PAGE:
• Recovery is very much dependent on those connections as well.  Excellent work by Dave Butler and Ward Sayre shows that the path to recovery of Gulf Coast communities impacted by Katrina was very different than the same communities followed after the BP oil spill.  A very nice paper from Shade Shutters found that greater connectedness led to more disruption after the Great Recession but also faster recovery.

Thus, an important part of the model involves breaking down a community into its constituent parts so that I can envision its “structure.”  There’s really no magic in how to do this; several approaches are available – for example, the service area concept we at CARRI have used for our Community Resilience System, or the Triple Bottom Line, or the 18 functional areas proposed by ANCR.  The key is to be able to discern in a reliable and consistent manner a community’s internal and external connections.  In the following I’m not going to favor any approach. I’ll simply refer to “Whole of Community” to imply that I have a systematic way to parse the community.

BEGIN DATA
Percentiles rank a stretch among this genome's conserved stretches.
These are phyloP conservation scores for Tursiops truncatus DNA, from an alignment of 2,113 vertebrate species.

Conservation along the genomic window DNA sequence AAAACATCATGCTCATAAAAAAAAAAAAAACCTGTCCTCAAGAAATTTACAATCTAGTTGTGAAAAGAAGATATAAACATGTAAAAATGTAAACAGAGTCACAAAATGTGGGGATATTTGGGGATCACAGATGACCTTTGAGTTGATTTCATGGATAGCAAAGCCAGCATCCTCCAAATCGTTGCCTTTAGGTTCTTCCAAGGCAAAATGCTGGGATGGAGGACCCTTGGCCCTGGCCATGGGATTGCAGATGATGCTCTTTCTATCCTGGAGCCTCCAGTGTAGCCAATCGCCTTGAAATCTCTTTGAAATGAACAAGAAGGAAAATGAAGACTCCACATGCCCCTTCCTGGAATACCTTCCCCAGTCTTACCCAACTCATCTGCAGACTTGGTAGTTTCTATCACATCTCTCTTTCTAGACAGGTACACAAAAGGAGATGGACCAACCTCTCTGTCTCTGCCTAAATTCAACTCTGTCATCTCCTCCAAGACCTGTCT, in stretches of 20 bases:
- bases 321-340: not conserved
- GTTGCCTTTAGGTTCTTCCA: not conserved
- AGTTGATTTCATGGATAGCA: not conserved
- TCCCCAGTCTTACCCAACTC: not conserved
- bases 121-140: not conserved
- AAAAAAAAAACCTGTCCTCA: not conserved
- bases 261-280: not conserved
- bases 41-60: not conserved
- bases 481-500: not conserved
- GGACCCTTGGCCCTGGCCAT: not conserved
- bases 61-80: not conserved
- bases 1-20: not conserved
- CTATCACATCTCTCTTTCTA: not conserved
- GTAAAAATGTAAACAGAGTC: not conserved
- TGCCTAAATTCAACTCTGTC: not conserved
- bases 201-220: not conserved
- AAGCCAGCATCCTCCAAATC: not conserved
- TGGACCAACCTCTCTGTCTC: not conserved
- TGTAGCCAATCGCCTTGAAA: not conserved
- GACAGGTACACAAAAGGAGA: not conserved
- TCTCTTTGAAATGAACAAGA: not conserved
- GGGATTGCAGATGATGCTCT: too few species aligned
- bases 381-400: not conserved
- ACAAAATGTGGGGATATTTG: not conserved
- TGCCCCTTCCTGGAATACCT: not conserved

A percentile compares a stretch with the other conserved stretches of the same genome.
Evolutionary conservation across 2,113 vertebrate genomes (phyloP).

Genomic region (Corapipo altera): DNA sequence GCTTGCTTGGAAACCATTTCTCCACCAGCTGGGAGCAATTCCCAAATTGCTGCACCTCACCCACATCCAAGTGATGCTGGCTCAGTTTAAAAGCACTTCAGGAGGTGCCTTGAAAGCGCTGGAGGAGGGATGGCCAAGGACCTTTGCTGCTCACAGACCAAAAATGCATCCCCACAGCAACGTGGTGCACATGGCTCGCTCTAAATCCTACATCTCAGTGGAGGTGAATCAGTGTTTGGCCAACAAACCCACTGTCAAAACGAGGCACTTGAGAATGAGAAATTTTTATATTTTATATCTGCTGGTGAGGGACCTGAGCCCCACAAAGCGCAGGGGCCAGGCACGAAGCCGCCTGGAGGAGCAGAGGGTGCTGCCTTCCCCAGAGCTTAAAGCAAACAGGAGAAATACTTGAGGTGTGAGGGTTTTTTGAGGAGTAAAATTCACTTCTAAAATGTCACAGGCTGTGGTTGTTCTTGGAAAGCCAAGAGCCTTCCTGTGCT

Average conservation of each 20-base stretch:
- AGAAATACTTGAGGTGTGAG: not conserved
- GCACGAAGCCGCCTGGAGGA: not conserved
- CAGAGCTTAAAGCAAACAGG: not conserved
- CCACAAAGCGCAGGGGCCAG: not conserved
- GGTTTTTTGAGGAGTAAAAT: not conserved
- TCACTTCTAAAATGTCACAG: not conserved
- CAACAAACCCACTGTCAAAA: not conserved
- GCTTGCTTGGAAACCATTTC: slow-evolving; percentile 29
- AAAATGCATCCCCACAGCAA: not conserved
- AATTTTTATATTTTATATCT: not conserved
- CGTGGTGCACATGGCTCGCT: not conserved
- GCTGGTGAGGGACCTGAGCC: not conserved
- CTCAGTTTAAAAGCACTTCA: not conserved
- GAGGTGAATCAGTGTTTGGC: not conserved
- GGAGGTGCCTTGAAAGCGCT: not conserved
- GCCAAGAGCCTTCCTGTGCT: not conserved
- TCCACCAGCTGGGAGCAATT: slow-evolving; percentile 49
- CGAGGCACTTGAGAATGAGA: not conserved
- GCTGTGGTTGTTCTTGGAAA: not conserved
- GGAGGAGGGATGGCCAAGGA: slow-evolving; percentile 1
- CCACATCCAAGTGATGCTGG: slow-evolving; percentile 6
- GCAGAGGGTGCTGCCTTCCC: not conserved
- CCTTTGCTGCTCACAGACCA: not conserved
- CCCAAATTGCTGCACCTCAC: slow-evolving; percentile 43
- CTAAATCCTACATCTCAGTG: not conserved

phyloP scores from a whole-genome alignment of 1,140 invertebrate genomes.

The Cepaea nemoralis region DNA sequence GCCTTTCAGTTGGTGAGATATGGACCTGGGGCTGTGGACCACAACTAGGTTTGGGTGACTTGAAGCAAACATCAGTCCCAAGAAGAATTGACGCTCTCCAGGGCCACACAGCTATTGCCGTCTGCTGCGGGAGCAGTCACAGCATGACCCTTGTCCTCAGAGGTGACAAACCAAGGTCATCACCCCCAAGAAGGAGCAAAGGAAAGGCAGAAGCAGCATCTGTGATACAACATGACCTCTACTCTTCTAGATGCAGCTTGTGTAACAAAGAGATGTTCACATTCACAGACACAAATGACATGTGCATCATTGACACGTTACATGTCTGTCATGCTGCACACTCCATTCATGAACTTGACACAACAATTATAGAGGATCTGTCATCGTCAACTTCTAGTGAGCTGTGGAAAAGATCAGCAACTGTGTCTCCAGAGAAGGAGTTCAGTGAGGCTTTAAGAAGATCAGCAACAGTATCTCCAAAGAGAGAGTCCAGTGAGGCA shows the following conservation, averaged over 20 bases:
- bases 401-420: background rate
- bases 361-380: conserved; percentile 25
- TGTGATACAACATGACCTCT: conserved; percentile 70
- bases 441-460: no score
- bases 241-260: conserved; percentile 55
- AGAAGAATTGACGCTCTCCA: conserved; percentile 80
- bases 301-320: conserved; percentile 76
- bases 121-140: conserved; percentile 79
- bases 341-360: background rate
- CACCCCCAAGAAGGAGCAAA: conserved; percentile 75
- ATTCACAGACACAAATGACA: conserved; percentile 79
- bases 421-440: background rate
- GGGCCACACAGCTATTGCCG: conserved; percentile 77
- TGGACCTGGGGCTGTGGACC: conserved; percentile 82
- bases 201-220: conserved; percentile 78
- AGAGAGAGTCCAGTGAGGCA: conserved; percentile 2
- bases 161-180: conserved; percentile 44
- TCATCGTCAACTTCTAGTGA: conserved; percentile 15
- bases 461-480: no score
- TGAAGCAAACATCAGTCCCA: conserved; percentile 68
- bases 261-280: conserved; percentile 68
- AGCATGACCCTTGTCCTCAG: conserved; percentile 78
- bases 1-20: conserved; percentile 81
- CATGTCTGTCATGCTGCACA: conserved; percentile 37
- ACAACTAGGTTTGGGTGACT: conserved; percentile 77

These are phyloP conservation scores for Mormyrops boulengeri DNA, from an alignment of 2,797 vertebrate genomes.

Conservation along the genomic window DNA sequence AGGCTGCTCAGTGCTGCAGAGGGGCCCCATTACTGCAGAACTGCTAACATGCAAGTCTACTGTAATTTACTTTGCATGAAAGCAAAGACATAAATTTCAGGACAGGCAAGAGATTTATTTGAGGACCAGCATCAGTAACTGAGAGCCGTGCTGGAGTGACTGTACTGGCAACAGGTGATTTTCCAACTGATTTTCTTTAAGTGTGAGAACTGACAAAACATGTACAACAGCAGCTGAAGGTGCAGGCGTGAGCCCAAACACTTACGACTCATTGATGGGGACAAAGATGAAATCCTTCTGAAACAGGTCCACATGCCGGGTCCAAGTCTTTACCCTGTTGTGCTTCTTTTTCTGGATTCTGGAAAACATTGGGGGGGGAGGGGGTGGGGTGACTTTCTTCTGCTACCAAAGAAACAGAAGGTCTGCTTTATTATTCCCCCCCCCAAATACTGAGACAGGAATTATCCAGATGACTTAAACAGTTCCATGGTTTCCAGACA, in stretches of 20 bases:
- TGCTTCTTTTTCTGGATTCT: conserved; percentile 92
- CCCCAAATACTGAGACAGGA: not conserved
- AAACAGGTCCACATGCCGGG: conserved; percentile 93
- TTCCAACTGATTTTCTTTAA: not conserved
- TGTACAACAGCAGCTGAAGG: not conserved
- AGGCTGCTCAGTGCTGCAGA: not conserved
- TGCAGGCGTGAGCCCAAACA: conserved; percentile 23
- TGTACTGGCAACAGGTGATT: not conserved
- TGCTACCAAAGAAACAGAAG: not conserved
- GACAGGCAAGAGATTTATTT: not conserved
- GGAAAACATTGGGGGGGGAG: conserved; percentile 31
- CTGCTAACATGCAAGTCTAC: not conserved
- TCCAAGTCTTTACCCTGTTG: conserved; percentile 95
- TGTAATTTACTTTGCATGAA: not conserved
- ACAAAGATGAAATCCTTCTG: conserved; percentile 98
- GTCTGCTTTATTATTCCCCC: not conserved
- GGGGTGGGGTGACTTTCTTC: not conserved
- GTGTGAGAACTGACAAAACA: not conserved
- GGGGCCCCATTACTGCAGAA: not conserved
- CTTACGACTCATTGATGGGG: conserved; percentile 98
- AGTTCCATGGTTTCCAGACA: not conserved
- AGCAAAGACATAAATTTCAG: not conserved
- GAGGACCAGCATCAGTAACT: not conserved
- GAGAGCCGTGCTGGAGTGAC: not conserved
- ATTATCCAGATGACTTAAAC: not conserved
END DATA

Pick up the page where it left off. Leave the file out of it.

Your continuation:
With that as backdrop, let me look at loss and recovery.  When a shock occurs, it will directly impact one or more parts of the community, e.g., a tornado will knock down buildings.  If the buildings are schools the capacity of the entire educational system will be reduced, i.e., an indirect effect resulting from the direct impact of the tornado. Longer term, families and businesses may leave the community reducing the community government’s tax base (e.g., Greensburg, KS).

Thus, for a given part of the community, its loss function or change in capacity or functionality over time is the sum of the direct impact of the disruption on that part of the community and the sum (over the Whole Community) of all of the indirect impacts:

Loss for each part of the community

= (Direct impact of the shock + the sum of all of the indirect impacts)